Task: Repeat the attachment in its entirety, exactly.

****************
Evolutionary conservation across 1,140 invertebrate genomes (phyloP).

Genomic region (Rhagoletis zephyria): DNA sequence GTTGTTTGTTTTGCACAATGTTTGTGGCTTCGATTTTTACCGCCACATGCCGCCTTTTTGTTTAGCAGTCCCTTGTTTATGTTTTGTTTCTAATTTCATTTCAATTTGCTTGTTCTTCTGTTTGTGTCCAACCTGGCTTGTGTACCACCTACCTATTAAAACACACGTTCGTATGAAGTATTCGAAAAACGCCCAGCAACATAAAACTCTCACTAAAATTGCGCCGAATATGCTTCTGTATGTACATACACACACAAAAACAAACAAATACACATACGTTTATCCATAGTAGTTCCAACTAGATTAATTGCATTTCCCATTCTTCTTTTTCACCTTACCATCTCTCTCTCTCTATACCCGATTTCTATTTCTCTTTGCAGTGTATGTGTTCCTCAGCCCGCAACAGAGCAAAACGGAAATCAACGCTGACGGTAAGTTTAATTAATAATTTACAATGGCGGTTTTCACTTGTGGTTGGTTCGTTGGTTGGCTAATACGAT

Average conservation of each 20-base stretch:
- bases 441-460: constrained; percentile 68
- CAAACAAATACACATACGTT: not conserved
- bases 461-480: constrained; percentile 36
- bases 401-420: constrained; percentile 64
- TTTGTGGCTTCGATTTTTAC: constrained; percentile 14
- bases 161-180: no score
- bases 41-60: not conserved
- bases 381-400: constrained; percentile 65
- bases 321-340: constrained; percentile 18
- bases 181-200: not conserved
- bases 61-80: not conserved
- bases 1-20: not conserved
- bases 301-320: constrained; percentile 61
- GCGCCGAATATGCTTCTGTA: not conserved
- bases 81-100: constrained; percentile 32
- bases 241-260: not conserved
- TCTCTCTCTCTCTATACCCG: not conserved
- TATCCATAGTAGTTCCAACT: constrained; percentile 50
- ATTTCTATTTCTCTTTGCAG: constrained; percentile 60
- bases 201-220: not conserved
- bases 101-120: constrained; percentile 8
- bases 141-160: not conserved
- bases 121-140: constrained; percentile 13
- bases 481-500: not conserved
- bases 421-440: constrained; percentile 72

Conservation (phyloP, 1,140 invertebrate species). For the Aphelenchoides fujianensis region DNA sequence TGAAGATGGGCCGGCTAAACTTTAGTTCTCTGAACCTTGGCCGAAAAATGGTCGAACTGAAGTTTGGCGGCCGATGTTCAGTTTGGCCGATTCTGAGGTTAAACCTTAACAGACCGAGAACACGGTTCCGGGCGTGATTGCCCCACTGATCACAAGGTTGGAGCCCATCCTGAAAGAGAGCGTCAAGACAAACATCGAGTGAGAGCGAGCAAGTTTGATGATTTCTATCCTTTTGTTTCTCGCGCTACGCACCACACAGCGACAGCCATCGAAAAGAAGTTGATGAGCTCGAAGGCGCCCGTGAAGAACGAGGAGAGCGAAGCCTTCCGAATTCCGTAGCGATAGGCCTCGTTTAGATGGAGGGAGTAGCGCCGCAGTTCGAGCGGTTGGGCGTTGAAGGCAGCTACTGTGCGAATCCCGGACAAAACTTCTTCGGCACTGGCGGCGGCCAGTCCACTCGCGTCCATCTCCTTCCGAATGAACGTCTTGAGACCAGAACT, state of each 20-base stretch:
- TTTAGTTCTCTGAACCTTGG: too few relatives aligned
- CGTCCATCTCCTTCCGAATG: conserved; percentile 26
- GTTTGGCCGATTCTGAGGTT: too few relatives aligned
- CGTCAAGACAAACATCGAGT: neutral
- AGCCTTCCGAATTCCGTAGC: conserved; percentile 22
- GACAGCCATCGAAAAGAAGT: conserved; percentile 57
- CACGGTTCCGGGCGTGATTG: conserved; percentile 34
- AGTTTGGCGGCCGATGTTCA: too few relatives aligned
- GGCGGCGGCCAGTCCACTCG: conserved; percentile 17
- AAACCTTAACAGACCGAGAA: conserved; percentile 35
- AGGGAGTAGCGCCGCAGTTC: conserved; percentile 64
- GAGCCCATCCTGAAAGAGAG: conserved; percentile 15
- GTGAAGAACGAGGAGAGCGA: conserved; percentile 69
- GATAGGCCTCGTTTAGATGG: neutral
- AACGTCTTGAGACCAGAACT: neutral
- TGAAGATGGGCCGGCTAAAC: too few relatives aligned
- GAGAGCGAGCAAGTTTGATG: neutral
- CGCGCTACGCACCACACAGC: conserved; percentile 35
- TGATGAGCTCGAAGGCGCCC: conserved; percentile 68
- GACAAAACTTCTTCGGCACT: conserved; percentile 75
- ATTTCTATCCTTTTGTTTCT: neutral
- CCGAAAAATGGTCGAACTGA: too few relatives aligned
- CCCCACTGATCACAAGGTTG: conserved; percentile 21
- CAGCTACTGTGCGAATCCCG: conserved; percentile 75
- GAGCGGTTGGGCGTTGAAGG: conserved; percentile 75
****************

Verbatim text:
Evolutionary conservation across 1,140 invertebrate genomes (phyloP).

Genomic region (Rhagoletis zephyria): DNA sequence GTTGTTTGTTTTGCACAATGTTTGTGGCTTCGATTTTTACCGCCACATGCCGCCTTTTTGTTTAGCAGTCCCTTGTTTATGTTTTGTTTCTAATTTCATTTCAATTTGCTTGTTCTTCTGTTTGTGTCCAACCTGGCTTGTGTACCACCTACCTATTAAAACACACGTTCGTATGAAGTATTCGAAAAACGCCCAGCAACATAAAACTCTCACTAAAATTGCGCCGAATATGCTTCTGTATGTACATACACACACAAAAACAAACAAATACACATACGTTTATCCATAGTAGTTCCAACTAGATTAATTGCATTTCCCATTCTTCTTTTTCACCTTACCATCTCTCTCTCTCTATACCCGATTTCTATTTCTCTTTGCAGTGTATGTGTTCCTCAGCCCGCAACAGAGCAAAACGGAAATCAACGCTGACGGTAAGTTTAATTAATAATTTACAATGGCGGTTTTCACTTGTGGTTGGTTCGTTGGTTGGCTAATACGAT

Average conservation of each 20-base stretch:
- bases 441-460: constrained; percentile 68
- CAAACAAATACACATACGTT: not conserved
- bases 461-480: constrained; percentile 36
- bases 401-420: constrained; percentile 64
- TTTGTGGCTTCGATTTTTAC: constrained; percentile 14
- bases 161-180: no score
- bases 41-60: not conserved
- bases 381-400: constrained; percentile 65
- bases 321-340: constrained; percentile 18
- bases 181-200: not conserved
- bases 61-80: not conserved
- bases 1-20: not conserved
- bases 301-320: constrained; percentile 61
- GCGCCGAATATGCTTCTGTA: not conserved
- bases 81-100: constrained; percentile 32
- bases 241-260: not conserved
- TCTCTCTCTCTCTATACCCG: not conserved
- TATCCATAGTAGTTCCAACT: constrained; percentile 50
- ATTTCTATTTCTCTTTGCAG: constrained; percentile 60
- bases 201-220: not conserved
- bases 101-120: constrained; percentile 8
- bases 141-160: not conserved
- bases 121-140: constrained; percentile 13
- bases 481-500: not conserved
- bases 421-440: constrained; percentile 72

Conservation (phyloP, 1,140 invertebrate species). For the Aphelenchoides fujianensis region DNA sequence TGAAGATGGGCCGGCTAAACTTTAGTTCTCTGAACCTTGGCCGAAAAATGGTCGAACTGAAGTTTGGCGGCCGATGTTCAGTTTGGCCGATTCTGAGGTTAAACCTTAACAGACCGAGAACACGGTTCCGGGCGTGATTGCCCCACTGATCACAAGGTTGGAGCCCATCCTGAAAGAGAGCGTCAAGACAAACATCGAGTGAGAGCGAGCAAGTTTGATGATTTCTATCCTTTTGTTTCTCGCGCTACGCACCACACAGCGACAGCCATCGAAAAGAAGTTGATGAGCTCGAAGGCGCCCGTGAAGAACGAGGAGAGCGAAGCCTTCCGAATTCCGTAGCGATAGGCCTCGTTTAGATGGAGGGAGTAGCGCCGCAGTTCGAGCGGTTGGGCGTTGAAGGCAGCTACTGTGCGAATCCCGGACAAAACTTCTTCGGCACTGGCGGCGGCCAGTCCACTCGCGTCCATCTCCTTCCGAATGAACGTCTTGAGACCAGAACT, state of each 20-base stretch:
- TTTAGTTCTCTGAACCTTGG: too few relatives aligned
- CGTCCATCTCCTTCCGAATG: conserved; percentile 26
- GTTTGGCCGATTCTGAGGTT: too few relatives aligned
- CGTCAAGACAAACATCGAGT: neutral
- AGCCTTCCGAATTCCGTAGC: conserved; percentile 22
- GACAGCCATCGAAAAGAAGT: conserved; percentile 57
- CACGGTTCCGGGCGTGATTG: conserved; percentile 34
- AGTTTGGCGGCCGATGTTCA: too few relatives aligned
- GGCGGCGGCCAGTCCACTCG: conserved; percentile 17
- AAACCTTAACAGACCGAGAA: conserved; percentile 35
- AGGGAGTAGCGCCGCAGTTC: conserved; percentile 64
- GAGCCCATCCTGAAAGAGAG: conserved; percentile 15
- GTGAAGAACGAGGAGAGCGA: conserved; percentile 69
- GATAGGCCTCGTTTAGATGG: neutral
- AACGTCTTGAGACCAGAACT: neutral
- TGAAGATGGGCCGGCTAAAC: too few relatives aligned
- GAGAGCGAGCAAGTTTGATG: neutral
- CGCGCTACGCACCACACAGC: conserved; percentile 35
- TGATGAGCTCGAAGGCGCCC: conserved; percentile 68
- GACAAAACTTCTTCGGCACT: conserved; percentile 75
- ATTTCTATCCTTTTGTTTCT: neutral
- CCGAAAAATGGTCGAACTGA: too few relatives aligned
- CCCCACTGATCACAAGGTTG: conserved; percentile 21
- CAGCTACTGTGCGAATCCCG: conserved; percentile 75
- GAGCGGTTGGGCGTTGAAGG: conserved; percentile 75